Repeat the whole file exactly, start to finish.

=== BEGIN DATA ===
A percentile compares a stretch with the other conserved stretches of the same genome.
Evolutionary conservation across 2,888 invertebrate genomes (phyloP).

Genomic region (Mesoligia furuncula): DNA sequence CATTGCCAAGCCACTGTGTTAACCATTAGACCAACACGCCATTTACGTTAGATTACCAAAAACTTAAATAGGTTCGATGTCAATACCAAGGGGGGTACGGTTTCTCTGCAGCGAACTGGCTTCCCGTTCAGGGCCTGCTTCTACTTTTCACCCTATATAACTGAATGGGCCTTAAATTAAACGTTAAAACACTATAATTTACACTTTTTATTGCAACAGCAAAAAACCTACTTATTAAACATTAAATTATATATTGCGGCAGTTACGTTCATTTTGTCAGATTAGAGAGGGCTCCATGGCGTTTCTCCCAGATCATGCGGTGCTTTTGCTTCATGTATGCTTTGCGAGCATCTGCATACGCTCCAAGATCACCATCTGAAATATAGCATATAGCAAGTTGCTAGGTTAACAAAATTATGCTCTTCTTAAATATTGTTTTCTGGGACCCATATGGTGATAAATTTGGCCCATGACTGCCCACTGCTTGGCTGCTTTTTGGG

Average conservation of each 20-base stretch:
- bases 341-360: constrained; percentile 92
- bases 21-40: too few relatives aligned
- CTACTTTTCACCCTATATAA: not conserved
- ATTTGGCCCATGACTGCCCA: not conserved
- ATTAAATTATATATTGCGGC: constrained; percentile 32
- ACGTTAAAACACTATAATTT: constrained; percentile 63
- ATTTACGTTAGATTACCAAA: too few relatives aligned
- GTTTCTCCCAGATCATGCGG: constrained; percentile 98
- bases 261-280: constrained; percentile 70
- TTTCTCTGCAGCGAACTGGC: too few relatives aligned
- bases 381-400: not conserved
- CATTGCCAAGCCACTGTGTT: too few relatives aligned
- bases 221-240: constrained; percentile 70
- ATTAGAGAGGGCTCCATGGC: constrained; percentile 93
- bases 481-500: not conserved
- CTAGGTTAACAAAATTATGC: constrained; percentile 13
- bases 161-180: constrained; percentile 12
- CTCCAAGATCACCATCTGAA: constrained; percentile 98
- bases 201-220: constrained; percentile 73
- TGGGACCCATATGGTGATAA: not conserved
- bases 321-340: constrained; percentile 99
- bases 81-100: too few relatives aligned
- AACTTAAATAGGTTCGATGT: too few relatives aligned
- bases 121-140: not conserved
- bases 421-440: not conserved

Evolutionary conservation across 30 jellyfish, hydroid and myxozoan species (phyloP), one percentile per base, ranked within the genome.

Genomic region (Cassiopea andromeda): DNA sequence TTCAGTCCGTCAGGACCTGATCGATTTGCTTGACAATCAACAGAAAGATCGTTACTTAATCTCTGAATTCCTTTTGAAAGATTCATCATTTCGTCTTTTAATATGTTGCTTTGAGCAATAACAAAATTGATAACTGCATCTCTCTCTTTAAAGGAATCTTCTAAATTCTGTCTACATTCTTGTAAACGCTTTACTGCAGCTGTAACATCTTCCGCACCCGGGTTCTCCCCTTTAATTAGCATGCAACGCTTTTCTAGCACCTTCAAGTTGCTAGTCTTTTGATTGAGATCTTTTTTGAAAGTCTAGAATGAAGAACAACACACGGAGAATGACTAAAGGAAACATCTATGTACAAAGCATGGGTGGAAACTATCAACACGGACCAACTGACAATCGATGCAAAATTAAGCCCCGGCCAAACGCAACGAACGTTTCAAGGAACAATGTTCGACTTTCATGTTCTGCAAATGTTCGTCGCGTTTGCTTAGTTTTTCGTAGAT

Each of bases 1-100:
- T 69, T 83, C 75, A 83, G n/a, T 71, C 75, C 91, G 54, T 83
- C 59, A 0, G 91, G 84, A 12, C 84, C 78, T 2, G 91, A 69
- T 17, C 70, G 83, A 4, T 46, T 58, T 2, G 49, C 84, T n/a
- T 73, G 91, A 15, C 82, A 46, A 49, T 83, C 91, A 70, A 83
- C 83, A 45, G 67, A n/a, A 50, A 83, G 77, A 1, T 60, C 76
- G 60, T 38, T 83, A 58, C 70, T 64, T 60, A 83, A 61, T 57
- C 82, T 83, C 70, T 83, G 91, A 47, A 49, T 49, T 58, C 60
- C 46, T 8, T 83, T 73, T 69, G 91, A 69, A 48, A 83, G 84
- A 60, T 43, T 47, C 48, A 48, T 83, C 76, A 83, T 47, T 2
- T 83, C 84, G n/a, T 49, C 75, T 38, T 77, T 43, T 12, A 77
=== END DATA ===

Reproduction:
A percentile compares a stretch with the other conserved stretches of the same genome.
Evolutionary conservation across 2,888 invertebrate genomes (phyloP).

Genomic region (Mesoligia furuncula): DNA sequence CATTGCCAAGCCACTGTGTTAACCATTAGACCAACACGCCATTTACGTTAGATTACCAAAAACTTAAATAGGTTCGATGTCAATACCAAGGGGGGTACGGTTTCTCTGCAGCGAACTGGCTTCCCGTTCAGGGCCTGCTTCTACTTTTCACCCTATATAACTGAATGGGCCTTAAATTAAACGTTAAAACACTATAATTTACACTTTTTATTGCAACAGCAAAAAACCTACTTATTAAACATTAAATTATATATTGCGGCAGTTACGTTCATTTTGTCAGATTAGAGAGGGCTCCATGGCGTTTCTCCCAGATCATGCGGTGCTTTTGCTTCATGTATGCTTTGCGAGCATCTGCATACGCTCCAAGATCACCATCTGAAATATAGCATATAGCAAGTTGCTAGGTTAACAAAATTATGCTCTTCTTAAATATTGTTTTCTGGGACCCATATGGTGATAAATTTGGCCCATGACTGCCCACTGCTTGGCTGCTTTTTGGG

Average conservation of each 20-base stretch:
- bases 341-360: constrained; percentile 92
- bases 21-40: too few relatives aligned
- CTACTTTTCACCCTATATAA: not conserved
- ATTTGGCCCATGACTGCCCA: not conserved
- ATTAAATTATATATTGCGGC: constrained; percentile 32
- ACGTTAAAACACTATAATTT: constrained; percentile 63
- ATTTACGTTAGATTACCAAA: too few relatives aligned
- GTTTCTCCCAGATCATGCGG: constrained; percentile 98
- bases 261-280: constrained; percentile 70
- TTTCTCTGCAGCGAACTGGC: too few relatives aligned
- bases 381-400: not conserved
- CATTGCCAAGCCACTGTGTT: too few relatives aligned
- bases 221-240: constrained; percentile 70
- ATTAGAGAGGGCTCCATGGC: constrained; percentile 93
- bases 481-500: not conserved
- CTAGGTTAACAAAATTATGC: constrained; percentile 13
- bases 161-180: constrained; percentile 12
- CTCCAAGATCACCATCTGAA: constrained; percentile 98
- bases 201-220: constrained; percentile 73
- TGGGACCCATATGGTGATAA: not conserved
- bases 321-340: constrained; percentile 99
- bases 81-100: too few relatives aligned
- AACTTAAATAGGTTCGATGT: too few relatives aligned
- bases 121-140: not conserved
- bases 421-440: not conserved

Evolutionary conservation across 30 jellyfish, hydroid and myxozoan species (phyloP), one percentile per base, ranked within the genome.

Genomic region (Cassiopea andromeda): DNA sequence TTCAGTCCGTCAGGACCTGATCGATTTGCTTGACAATCAACAGAAAGATCGTTACTTAATCTCTGAATTCCTTTTGAAAGATTCATCATTTCGTCTTTTAATATGTTGCTTTGAGCAATAACAAAATTGATAACTGCATCTCTCTCTTTAAAGGAATCTTCTAAATTCTGTCTACATTCTTGTAAACGCTTTACTGCAGCTGTAACATCTTCCGCACCCGGGTTCTCCCCTTTAATTAGCATGCAACGCTTTTCTAGCACCTTCAAGTTGCTAGTCTTTTGATTGAGATCTTTTTTGAAAGTCTAGAATGAAGAACAACACACGGAGAATGACTAAAGGAAACATCTATGTACAAAGCATGGGTGGAAACTATCAACACGGACCAACTGACAATCGATGCAAAATTAAGCCCCGGCCAAACGCAACGAACGTTTCAAGGAACAATGTTCGACTTTCATGTTCTGCAAATGTTCGTCGCGTTTGCTTAGTTTTTCGTAGAT

Each of bases 1-100:
- T 69, T 83, C 75, A 83, G n/a, T 71, C 75, C 91, G 54, T 83
- C 59, A 0, G 91, G 84, A 12, C 84, C 78, T 2, G 91, A 69
- T 17, C 70, G 83, A 4, T 46, T 58, T 2, G 49, C 84, T n/a
- T 73, G 91, A 15, C 82, A 46, A 49, T 83, C 91, A 70, A 83
- C 83, A 45, G 67, A n/a, A 50, A 83, G 77, A 1, T 60, C 76
- G 60, T 38, T 83, A 58, C 70, T 64, T 60, A 83, A 61, T 57
- C 82, T 83, C 70, T 83, G 91, A 47, A 49, T 49, T 58, C 60
- C 46, T 8, T 83, T 73, T 69, G 91, A 69, A 48, A 83, G 84
- A 60, T 43, T 47, C 48, A 48, T 83, C 76, A 83, T 47, T 2
- T 83, C 84, G n/a, T 49, C 75, T 38, T 77, T 43, T 12, A 77